Scholars of Plato are divided between those who emphasize the literature of the dialogues and those who emphasize the argument of the dialogues, and between those who see a development in the thought of the dialogues and those who do not. In this important book, Russell Dancy focusses on the arguments and defends a developmental picture. He explains the Theory of Forms of the Phaedo and Symposium as an outgrowth of the quest for definitions canvassed in the Socratic (...) dialogues, by constructing a Theory of Definition for the Socratic dialogues based on the refutations of definitions in those dialogues, and showing how that theory is mirrored in the Theory of Forms. His discussion, notable for both its clarity and its meticulous scholarship, ranges in detail over a number of Plato's early and middle dialogues, and will be of interest to readers in Plato studies and in ancient philosophy more generally. (shrink)
The author attempts here to sketch the beginnings of an adequate interpretation of Plato's treatment of the tall and the equal in the "Phaedo". The paper consists of seven sections (roman numerals). In I-II, he (a) argues that any attempt to solve the puzzle stated at "Phaedo" 102 bc within the parameters there set down would "eo ipso" be an attempted theory of relational statements; (b) formulates that puzzle; and (c) shows that Frege solved it by denying its (...) presuppositions. In IV the author proposes an interpretation of Plato's solution: that the "than y" in "x is taller than y" modifies the "is." In V-VI he shows how this theory fits in with and sheds light on other aspects of the theory of forms: the connection to Non-Contradiction, The doctrines of degrees of reality and of immanent characters. Finally in VII he shows that the puzzle of relational statements as formulated in the "Phaedo" need not extend to "equal." the paper also includes (iii) a discussion of H-N Castañeda's interpretation of Plato'stheory. (shrink)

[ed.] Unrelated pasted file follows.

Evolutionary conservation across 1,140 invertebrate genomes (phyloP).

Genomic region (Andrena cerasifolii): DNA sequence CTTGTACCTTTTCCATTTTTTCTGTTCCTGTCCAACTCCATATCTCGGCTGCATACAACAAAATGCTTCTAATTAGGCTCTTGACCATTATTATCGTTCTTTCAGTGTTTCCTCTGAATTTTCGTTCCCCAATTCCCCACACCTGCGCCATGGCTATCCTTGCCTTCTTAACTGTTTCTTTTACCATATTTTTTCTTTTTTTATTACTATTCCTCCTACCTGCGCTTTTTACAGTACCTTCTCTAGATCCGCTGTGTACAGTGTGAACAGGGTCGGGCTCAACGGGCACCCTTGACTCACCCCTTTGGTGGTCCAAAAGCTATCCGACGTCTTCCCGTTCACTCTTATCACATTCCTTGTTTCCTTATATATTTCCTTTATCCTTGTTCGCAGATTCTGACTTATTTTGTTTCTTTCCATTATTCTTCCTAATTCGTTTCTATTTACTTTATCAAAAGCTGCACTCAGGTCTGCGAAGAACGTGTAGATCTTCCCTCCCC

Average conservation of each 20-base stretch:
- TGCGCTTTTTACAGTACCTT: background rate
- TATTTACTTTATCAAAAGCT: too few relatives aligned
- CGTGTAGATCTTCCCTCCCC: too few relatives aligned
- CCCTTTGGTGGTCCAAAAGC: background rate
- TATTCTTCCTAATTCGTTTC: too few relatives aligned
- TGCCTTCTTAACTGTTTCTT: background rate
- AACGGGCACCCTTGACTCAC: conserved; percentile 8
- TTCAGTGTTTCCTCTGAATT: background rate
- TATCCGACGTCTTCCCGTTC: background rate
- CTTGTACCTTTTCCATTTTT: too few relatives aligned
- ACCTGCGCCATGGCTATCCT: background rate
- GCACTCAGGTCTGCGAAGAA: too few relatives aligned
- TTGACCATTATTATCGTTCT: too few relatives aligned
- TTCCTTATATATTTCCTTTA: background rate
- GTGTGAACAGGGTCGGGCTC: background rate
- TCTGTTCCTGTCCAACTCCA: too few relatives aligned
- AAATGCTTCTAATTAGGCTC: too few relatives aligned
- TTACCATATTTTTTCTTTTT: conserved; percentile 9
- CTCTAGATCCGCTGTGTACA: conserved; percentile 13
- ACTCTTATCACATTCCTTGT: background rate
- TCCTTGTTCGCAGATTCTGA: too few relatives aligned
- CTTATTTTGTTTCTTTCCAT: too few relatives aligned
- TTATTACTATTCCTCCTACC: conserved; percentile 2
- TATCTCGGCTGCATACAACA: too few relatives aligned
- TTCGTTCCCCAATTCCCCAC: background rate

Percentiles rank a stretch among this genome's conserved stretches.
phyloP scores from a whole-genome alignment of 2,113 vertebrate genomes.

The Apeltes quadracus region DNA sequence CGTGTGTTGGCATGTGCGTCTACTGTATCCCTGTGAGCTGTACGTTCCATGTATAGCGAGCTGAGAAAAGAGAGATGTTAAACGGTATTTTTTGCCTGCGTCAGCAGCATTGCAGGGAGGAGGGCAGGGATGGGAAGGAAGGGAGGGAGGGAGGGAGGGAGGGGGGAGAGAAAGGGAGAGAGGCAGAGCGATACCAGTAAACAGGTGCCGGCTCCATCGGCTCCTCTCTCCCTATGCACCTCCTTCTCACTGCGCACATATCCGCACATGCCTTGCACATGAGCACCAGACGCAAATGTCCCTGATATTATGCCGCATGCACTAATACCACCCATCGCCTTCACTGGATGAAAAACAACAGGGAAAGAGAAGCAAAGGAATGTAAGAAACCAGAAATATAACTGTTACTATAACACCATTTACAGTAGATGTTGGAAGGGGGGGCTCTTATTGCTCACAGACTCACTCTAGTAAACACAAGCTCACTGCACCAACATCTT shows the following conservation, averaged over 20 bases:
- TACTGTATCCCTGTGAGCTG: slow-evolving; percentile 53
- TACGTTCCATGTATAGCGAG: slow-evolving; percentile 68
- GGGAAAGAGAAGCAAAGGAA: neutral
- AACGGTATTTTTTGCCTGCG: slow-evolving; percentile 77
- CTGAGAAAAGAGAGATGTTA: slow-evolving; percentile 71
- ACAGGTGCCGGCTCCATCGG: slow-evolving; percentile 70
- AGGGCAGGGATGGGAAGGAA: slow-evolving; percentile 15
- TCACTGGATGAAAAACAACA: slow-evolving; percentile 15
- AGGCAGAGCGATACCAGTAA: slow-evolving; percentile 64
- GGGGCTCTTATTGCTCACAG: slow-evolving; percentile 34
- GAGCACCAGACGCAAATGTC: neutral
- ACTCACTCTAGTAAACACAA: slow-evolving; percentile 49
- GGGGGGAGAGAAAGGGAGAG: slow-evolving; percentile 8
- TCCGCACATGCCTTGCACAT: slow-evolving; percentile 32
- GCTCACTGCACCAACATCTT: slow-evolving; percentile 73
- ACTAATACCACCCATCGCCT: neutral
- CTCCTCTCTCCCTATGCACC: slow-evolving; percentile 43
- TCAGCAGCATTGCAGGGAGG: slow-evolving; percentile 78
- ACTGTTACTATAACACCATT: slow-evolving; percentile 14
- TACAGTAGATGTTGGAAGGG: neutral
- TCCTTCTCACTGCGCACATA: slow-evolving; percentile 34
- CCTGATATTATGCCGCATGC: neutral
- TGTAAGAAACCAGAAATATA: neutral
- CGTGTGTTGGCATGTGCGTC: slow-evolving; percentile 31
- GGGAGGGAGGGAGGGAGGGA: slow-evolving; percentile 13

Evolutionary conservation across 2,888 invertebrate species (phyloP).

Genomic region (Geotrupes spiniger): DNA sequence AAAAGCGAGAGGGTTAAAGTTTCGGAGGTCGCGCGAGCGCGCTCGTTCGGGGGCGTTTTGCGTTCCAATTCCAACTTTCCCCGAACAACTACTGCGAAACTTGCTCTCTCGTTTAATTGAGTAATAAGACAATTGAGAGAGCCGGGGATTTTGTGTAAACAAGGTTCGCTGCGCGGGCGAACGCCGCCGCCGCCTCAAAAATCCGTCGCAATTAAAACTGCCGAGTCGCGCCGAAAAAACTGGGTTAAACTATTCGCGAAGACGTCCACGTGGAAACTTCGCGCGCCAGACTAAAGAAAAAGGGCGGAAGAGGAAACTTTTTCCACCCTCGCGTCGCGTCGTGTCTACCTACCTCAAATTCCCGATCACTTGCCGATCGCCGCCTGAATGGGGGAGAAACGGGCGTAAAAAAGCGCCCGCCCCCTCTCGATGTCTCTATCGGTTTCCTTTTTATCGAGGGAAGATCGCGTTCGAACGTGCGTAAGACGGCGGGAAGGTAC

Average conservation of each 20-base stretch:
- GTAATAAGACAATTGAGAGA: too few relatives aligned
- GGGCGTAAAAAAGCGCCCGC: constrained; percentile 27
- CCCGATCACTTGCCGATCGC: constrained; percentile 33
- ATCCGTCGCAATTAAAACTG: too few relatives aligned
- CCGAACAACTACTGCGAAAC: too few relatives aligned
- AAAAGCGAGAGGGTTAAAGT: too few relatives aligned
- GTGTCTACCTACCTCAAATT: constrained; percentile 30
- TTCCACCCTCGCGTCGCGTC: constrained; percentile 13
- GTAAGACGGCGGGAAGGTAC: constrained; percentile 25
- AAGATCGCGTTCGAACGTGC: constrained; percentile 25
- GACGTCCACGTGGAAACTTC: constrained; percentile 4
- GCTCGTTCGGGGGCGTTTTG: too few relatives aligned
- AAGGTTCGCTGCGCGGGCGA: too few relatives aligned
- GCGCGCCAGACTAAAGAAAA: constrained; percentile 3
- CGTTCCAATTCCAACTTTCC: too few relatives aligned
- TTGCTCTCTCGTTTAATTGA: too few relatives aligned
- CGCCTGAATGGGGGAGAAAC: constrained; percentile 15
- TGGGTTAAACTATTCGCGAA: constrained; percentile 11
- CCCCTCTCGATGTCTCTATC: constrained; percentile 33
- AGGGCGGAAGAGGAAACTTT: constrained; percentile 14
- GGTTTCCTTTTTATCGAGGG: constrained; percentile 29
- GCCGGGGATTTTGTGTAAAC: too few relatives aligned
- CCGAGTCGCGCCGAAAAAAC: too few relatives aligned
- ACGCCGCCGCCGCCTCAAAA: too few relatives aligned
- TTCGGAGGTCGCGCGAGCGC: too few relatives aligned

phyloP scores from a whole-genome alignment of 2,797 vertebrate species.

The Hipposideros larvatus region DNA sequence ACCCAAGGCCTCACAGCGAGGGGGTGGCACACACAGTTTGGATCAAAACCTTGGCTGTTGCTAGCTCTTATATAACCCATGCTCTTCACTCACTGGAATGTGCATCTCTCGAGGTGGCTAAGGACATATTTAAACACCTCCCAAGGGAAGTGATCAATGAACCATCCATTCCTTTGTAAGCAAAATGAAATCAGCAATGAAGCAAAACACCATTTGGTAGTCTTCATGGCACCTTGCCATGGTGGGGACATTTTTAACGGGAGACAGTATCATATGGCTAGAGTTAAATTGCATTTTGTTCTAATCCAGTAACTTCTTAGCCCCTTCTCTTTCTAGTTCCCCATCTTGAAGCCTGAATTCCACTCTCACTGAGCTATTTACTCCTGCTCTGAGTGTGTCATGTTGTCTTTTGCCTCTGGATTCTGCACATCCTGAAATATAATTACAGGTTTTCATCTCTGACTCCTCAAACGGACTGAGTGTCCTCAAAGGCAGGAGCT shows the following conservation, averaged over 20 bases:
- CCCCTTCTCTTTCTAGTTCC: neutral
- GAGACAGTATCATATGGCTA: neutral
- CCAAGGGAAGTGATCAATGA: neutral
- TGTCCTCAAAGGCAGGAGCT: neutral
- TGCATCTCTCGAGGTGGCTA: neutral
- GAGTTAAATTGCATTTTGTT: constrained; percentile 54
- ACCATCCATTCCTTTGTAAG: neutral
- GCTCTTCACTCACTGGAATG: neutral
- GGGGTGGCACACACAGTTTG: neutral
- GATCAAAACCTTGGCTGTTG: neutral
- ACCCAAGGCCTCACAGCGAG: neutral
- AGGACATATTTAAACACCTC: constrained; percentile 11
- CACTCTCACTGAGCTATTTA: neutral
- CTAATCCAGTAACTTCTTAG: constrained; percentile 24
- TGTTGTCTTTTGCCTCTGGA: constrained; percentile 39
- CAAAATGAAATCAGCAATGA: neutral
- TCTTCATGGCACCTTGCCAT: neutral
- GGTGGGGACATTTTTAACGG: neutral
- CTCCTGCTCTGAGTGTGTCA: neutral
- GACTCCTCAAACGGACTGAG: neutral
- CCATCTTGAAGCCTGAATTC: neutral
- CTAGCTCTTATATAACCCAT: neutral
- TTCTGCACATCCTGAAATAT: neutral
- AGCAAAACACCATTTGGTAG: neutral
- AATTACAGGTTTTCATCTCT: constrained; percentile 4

I am pleased to have been able to vindicate Plato from the oft-rehearsed charge of not having distinguished relations from qualities. Not only does Phaedo 102B7-C4 show quite clearly that he did make the proper distinction, but the theory of relations he adumbrated there is logically sound and ontologically viable. Furthermore, it is refreshing to think of relations not as Forms or universals, but as chains of ontologically tied universals.Naturally, now that we have a clear understanding of (...) class='Hi'>Plato's Phaedo theory of relations and relational facts there is plenty of work to do. We must examine the other dialogues for alterations or even preservation of that theory. Moreover, there are those arguments of Aristotle that purport to reduce Plato'sTheory of Forms to absurdity on account of relations. But of this I shall say more at some other time. (shrink)